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CRIBE grants support Northern Ontario biomass research, projects

By Anna Simet | August 29, 2012

Northern Ontario’s Centre for Research and Innovation in the Bio-Economy announced it is putting $467,000 toward a partnership with Confederation College in order to build a learning and research facility that will include a biomass fuel testing lab, demonstration space, and a separate 150 KW boiler dedicated to research and learning with associated emissions monitoring equipment.

The Bio-Energy Learning and Research Centre will provide hands-on training to students in the bioenergy field, which CRIBE believes will be integral to the success of many upcoming small to mid-size biomass projects in Ontario.

In particular, the potential impact these projects could have on remote First Nations, mostly off-the-grid communities that are dependent on costly diesel generators. “Nations communities are currently moving forward with plans for small scale biomass power-generation,” CRIBE stated in the funding announcement. “They will now be able to receive training to set up and run these facilities much closer to home.”

CRIBE’s goal for emission monitoring equipment is to provide the Ministry of Environment with much-needed data on smaller-scale projects.

CRIBE said it is also providing $70,839 in funding to Atikokan Renewable Fuels—which has also been working closely with a number of First Nation Communities involved in biomass projects—to begin testing various natural additives to wood pellets to improve their performance in cooperation with Lakehead University. “This funding from CRIBE is really going to help us to do the work to ensure that we can produce a superior pellet,” said Ed Fukushima, president of ARF. “We’ve been working on this for a long time and it is gratifying to see things progressing quickly now.”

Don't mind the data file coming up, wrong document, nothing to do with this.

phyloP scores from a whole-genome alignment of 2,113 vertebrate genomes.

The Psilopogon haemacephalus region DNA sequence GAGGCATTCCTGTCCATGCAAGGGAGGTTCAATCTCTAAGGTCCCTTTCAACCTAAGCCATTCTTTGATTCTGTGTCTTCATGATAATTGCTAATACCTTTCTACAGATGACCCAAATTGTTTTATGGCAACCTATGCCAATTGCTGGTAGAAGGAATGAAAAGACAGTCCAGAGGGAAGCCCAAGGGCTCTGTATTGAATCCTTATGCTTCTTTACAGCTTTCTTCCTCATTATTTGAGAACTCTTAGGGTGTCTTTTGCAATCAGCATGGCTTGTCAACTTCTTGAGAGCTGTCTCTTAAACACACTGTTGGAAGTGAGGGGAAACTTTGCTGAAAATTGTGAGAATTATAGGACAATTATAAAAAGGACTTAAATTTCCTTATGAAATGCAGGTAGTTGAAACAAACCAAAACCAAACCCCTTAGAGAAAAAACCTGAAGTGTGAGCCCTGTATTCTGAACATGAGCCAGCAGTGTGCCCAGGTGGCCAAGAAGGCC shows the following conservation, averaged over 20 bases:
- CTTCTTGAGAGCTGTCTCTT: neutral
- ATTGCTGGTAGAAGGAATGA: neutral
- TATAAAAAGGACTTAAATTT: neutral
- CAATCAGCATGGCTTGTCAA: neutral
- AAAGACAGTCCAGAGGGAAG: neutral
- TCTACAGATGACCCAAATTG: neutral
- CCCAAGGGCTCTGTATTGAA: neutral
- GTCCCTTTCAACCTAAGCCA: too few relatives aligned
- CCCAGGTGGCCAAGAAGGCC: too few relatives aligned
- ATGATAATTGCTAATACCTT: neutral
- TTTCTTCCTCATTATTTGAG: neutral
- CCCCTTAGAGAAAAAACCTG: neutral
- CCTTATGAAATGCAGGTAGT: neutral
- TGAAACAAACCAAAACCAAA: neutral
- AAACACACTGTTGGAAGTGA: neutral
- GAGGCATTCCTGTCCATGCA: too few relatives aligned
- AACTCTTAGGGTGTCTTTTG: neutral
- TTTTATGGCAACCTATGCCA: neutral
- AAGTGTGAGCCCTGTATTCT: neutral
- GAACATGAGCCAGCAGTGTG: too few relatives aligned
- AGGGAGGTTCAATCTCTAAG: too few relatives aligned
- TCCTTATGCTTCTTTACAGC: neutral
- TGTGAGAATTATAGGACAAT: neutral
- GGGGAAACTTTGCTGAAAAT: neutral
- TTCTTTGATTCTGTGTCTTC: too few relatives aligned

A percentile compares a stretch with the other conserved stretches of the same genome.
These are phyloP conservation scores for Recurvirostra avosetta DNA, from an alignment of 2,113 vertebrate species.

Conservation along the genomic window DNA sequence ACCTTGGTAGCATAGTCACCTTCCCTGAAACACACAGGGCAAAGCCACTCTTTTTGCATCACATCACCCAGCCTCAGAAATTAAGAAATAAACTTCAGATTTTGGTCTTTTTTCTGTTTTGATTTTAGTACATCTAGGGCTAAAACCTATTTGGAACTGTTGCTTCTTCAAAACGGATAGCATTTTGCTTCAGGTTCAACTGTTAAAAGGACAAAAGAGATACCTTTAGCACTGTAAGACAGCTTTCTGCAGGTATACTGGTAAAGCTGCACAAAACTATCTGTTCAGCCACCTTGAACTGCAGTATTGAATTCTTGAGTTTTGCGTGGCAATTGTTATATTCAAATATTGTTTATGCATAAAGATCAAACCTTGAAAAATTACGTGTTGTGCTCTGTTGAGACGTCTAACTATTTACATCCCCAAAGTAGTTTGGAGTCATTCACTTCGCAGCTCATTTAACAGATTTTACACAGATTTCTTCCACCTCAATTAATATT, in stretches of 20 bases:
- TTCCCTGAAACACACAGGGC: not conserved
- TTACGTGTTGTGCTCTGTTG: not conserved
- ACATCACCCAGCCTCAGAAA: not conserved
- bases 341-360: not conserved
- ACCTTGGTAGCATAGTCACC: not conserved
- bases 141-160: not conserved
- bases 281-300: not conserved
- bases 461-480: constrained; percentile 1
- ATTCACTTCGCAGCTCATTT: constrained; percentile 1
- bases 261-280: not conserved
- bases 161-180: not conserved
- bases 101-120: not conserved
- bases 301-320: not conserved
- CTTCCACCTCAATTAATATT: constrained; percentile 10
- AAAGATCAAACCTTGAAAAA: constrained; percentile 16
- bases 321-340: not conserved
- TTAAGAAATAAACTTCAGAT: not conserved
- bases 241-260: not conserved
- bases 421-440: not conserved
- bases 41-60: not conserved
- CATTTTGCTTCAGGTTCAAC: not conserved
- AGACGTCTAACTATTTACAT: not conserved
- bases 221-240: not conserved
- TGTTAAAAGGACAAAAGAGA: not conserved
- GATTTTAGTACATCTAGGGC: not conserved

"The new Bio-Energy Learning and Research Centre here at Confederation College will help our students become part of a new skilled work force in the emerging field of bio-energy,” said Michael Gravelle, Minister of Natural Resources. “With important hands-on training they will certainly prove invaluable as our government helps the forest industry transition to the new bio-economy. This will benefit a number of upcoming projects, including First Nations' as they become more involved in their own biomass initiatives."

Lorne Morrow, CEO of CRIBE, added that creating a knowledge-based bio-economy hub in Thunder Bay is one of CRIBE’s most important mandate items. “Northwestern Ontario was so hard hit by the downturn in the forest industry; we really needed to refocus on our strengths,” he said. 

 

 

 

 

 

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